In 1967 there was an extraordinary event for radio astronomy: the discovery of neutron stars (PULSAR: Pulsating Radiosource, or briefly PSR) by J. Bell, a student of A. Hewish at the Observatory of Cambridge.
The story begins in 1965, when Hewish started the construction of a rectangular plane array composed from 2048 half wave dipoles positioned horizontally at some wavelengths of height from the ground, operating at a frequency of 82 MHz.
The physical surface of the instrument covered an area of about 20000 square meters and it had the possibility to move in declination (a few degrees) its main lobe modifying the phase of the signals collected by the various groups of elements that arrived at the receiver (by varying the lengths of the lines of coaxial cable that constitute the transmission lines of the antenna).
The Earth's rotation ensured scanning in right ascension. The system was designed to study the compact radio sources by analyzing the quasar phenomenon of scintillation produced by their irregular structure of the interplanetary medium.
While the researchers were engaged in this work, they noticed in their recordings substantial and regular fluctuations of the signal.
Optimizing the time constant of the receiver (very short) they were able to highlight a series of pulses characterized by regular repetition period, theoretically generated by objects in the final stage of evolution with radius between 10 and 50 km and mass between about 0.5 and 2 solar masses: they were the PULSAR or neutron stars.
The width of the pulses of the first pulsar discovery was of the order of a few hundredths of a second.
It's groped an estimate of the size of the issuer object knowing that these are always less than or, at most equal to the product of the speed of propagation of the radio signal in a vacuum (speed of light) and the pulse radio duration: the resulting that the size of the pulsar result to be of the order of a few thousand km (comparable to the diameter of the Moon).
This unexpected result led to the hypothesis that the signals were artificial, from some planet inhabited by intelligent beings animated by the desire to interstellar contact.
With a mixture of irony and belief, the letters assigned to the first four discovered pulsars were LGM 1, 2, 3 and 4, where LGM was short for Little Green Man. A careful examination of the signals revealed that they carried a huge amount of energy if the source of the pulses had been the distance of the Sun from the Earth: this fact made the idea of man-made signals sent from an extraterrestrial civilization hardly plausible.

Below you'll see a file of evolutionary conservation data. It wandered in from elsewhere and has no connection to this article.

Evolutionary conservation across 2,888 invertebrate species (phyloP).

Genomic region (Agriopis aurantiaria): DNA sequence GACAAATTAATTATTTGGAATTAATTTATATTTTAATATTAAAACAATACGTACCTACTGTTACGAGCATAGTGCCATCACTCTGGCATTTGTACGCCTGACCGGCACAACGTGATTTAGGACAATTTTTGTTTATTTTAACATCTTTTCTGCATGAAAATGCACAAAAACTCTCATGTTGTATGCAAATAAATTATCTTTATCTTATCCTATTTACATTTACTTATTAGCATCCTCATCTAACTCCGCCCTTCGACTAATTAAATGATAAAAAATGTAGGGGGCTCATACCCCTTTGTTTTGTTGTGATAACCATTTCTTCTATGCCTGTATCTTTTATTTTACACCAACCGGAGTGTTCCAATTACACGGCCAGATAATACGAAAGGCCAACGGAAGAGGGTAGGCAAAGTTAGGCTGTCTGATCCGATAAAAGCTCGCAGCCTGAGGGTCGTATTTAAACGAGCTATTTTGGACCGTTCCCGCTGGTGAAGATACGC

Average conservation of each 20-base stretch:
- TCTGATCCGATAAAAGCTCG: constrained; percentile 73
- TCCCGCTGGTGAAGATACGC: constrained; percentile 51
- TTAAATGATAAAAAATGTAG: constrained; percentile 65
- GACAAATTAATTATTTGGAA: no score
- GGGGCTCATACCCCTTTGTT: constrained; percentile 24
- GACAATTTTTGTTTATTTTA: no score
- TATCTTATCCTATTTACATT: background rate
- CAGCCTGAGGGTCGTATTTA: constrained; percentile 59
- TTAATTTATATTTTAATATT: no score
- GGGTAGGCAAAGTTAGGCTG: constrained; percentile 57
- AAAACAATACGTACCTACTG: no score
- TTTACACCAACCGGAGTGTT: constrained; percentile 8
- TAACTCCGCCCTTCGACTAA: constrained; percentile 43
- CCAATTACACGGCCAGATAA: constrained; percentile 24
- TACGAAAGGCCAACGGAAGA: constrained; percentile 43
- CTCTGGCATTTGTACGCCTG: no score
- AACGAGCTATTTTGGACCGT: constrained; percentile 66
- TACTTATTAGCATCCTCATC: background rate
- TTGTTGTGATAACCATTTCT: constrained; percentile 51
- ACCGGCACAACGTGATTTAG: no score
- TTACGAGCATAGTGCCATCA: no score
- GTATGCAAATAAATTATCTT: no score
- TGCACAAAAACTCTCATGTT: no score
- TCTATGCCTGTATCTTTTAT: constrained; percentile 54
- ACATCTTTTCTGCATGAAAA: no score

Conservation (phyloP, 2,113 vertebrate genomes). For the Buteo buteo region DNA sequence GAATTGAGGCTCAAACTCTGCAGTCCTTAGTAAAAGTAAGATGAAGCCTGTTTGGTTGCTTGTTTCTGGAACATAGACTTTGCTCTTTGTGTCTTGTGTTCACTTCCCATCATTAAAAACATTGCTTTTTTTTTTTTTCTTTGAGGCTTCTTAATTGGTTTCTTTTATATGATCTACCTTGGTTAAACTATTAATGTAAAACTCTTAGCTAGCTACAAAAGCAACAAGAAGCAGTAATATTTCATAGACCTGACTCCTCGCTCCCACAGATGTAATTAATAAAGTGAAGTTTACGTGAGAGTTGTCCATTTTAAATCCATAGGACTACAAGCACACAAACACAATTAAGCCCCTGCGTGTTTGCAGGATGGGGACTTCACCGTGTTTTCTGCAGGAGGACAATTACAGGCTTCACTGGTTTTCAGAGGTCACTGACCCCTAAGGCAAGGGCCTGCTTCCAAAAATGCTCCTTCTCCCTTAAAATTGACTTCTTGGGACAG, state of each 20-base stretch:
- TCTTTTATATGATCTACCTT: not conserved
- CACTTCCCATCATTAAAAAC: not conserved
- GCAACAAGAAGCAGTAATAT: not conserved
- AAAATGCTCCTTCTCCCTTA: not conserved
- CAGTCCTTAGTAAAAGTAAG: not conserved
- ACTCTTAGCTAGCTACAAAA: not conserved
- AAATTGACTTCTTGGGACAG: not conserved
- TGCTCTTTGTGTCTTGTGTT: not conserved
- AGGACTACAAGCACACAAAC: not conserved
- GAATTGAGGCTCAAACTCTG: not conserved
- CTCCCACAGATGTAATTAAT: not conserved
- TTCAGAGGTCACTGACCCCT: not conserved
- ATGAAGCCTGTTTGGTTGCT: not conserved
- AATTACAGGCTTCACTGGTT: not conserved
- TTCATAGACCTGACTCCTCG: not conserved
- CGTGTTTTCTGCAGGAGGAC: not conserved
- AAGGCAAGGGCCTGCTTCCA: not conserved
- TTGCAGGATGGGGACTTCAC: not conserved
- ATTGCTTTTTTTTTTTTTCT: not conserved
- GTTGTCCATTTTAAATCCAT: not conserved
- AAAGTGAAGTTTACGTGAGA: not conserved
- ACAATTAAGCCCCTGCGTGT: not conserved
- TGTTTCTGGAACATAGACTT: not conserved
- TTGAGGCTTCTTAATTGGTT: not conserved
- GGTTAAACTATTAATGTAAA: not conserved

Characteristics of received signal from a Pulsar
Pulsars are objects of small dimensions that, by rapidly rotating (model T. Gold), emit high energy radiation pulses at regular intervals, specific for each object, the range of values from 33 milliseconds to 3.75 seconds (the shortest is relative to the Crab Nebula pulsar, remnant of a supernova - see table below).
Characteristics of the main pulsar measured at a frequency of 408 MHz most of the "modern" names assigned to the pulsar are built using the approximate equatorial coordinates preceded by the letters PSR.
Periodic signal emitted by a Pulsar as appears at the output of a receiver using a short time constant of post-detection.
The pulses received, with different shape according to the radio source, have very small width compared to the repetition period (a few percent) and are of complex shape, with details of the duration of 0.2 milliseconds or less.
Objects known today are about a thousand.
The PSR 0950+08, for example (see table), has a period of 0253 seconds with a rise time of approximately 5 milliseconds: an object capable of irradiating pulses so fast must necessarily have small dimensions, since, in a short period of time, no large object may propagate information through its structure with rapidity such as to maintain the phase of the pulsation. As the radiation travels only 1500 km in 5 milliseconds, this distance represents the maximum diameter of the object 0950+08.
The analysis of the signals coming from other pulsar has shown how these are not larger than about 30 km, with an average diameter of a few kilometers.
The neutron stars are observable over a wide band of frequencies, even if their emission is more intense toward the longer wavelengths, with a rapid decrease in intensity toward the higher frequencies.